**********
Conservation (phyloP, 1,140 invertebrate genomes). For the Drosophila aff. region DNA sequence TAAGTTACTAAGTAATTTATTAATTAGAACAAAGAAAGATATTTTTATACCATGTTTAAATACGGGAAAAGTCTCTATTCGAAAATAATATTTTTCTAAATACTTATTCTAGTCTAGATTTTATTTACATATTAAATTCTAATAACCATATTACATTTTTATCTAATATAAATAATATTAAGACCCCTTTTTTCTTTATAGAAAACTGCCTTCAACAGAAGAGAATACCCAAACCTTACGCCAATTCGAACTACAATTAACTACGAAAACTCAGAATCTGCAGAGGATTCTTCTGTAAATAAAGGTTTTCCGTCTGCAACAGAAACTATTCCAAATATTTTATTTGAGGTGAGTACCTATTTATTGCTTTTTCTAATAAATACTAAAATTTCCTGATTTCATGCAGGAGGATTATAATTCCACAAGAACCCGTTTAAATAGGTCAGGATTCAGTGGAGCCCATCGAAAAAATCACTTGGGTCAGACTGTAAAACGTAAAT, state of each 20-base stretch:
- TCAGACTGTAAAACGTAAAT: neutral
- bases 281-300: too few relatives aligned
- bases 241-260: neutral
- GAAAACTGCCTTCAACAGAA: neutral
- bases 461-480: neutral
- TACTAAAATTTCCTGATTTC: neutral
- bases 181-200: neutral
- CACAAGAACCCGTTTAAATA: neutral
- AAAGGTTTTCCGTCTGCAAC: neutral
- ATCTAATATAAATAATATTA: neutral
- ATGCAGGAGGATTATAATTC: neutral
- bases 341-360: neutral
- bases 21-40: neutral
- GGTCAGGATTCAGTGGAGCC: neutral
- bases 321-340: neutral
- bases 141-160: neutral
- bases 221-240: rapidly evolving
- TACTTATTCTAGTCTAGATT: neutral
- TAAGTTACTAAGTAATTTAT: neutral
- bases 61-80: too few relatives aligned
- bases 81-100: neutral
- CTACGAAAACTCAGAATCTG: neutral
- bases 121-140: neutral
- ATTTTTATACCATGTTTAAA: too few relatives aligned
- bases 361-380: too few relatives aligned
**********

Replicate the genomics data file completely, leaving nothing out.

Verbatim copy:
Conservation (phyloP, 1,140 invertebrate genomes). For the Drosophila aff. region DNA sequence TAAGTTACTAAGTAATTTATTAATTAGAACAAAGAAAGATATTTTTATACCATGTTTAAATACGGGAAAAGTCTCTATTCGAAAATAATATTTTTCTAAATACTTATTCTAGTCTAGATTTTATTTACATATTAAATTCTAATAACCATATTACATTTTTATCTAATATAAATAATATTAAGACCCCTTTTTTCTTTATAGAAAACTGCCTTCAACAGAAGAGAATACCCAAACCTTACGCCAATTCGAACTACAATTAACTACGAAAACTCAGAATCTGCAGAGGATTCTTCTGTAAATAAAGGTTTTCCGTCTGCAACAGAAACTATTCCAAATATTTTATTTGAGGTGAGTACCTATTTATTGCTTTTTCTAATAAATACTAAAATTTCCTGATTTCATGCAGGAGGATTATAATTCCACAAGAACCCGTTTAAATAGGTCAGGATTCAGTGGAGCCCATCGAAAAAATCACTTGGGTCAGACTGTAAAACGTAAAT, state of each 20-base stretch:
- TCAGACTGTAAAACGTAAAT: neutral
- bases 281-300: too few relatives aligned
- bases 241-260: neutral
- GAAAACTGCCTTCAACAGAA: neutral
- bases 461-480: neutral
- TACTAAAATTTCCTGATTTC: neutral
- bases 181-200: neutral
- CACAAGAACCCGTTTAAATA: neutral
- AAAGGTTTTCCGTCTGCAAC: neutral
- ATCTAATATAAATAATATTA: neutral
- ATGCAGGAGGATTATAATTC: neutral
- bases 341-360: neutral
- bases 21-40: neutral
- GGTCAGGATTCAGTGGAGCC: neutral
- bases 321-340: neutral
- bases 141-160: neutral
- bases 221-240: rapidly evolving
- TACTTATTCTAGTCTAGATT: neutral
- TAAGTTACTAAGTAATTTAT: neutral
- bases 61-80: too few relatives aligned
- bases 81-100: neutral
- CTACGAAAACTCAGAATCTG: neutral
- bases 121-140: neutral
- ATTTTTATACCATGTTTAAA: too few relatives aligned
- bases 361-380: too few relatives aligned